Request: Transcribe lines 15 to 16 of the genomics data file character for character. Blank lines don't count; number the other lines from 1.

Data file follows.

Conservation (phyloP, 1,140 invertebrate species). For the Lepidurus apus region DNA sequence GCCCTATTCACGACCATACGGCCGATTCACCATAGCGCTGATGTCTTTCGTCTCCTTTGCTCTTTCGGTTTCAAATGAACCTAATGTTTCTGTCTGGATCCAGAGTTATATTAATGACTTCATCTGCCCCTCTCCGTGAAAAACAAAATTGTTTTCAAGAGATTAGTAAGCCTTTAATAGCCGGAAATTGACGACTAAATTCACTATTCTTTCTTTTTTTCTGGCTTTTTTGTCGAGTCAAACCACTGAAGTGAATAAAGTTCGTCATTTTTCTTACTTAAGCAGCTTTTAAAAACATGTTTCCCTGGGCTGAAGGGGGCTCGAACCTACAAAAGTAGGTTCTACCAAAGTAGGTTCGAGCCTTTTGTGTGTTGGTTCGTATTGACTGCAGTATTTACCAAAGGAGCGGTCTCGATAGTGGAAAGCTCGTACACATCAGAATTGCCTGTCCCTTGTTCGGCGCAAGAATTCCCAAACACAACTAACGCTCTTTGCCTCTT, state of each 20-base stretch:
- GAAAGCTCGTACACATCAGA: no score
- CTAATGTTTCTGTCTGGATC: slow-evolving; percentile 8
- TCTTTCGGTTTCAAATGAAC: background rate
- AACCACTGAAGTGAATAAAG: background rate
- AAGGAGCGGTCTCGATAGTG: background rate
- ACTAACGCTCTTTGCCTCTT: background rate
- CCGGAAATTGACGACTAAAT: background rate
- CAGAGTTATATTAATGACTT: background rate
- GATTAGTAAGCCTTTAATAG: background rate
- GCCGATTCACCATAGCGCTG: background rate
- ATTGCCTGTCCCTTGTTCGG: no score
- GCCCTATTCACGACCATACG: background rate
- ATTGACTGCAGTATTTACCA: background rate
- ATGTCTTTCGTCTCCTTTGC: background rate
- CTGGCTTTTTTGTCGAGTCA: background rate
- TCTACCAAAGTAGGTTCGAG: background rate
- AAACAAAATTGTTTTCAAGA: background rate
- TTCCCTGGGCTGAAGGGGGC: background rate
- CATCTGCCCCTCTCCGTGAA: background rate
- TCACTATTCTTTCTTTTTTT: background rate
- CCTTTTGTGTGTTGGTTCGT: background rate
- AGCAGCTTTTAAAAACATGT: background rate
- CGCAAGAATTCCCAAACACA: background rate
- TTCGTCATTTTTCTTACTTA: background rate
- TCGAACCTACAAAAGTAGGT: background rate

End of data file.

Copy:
- ATGTCTTTCGTCTCCTTTGC: background rate
- CTGGCTTTTTTGTCGAGTCA: background rate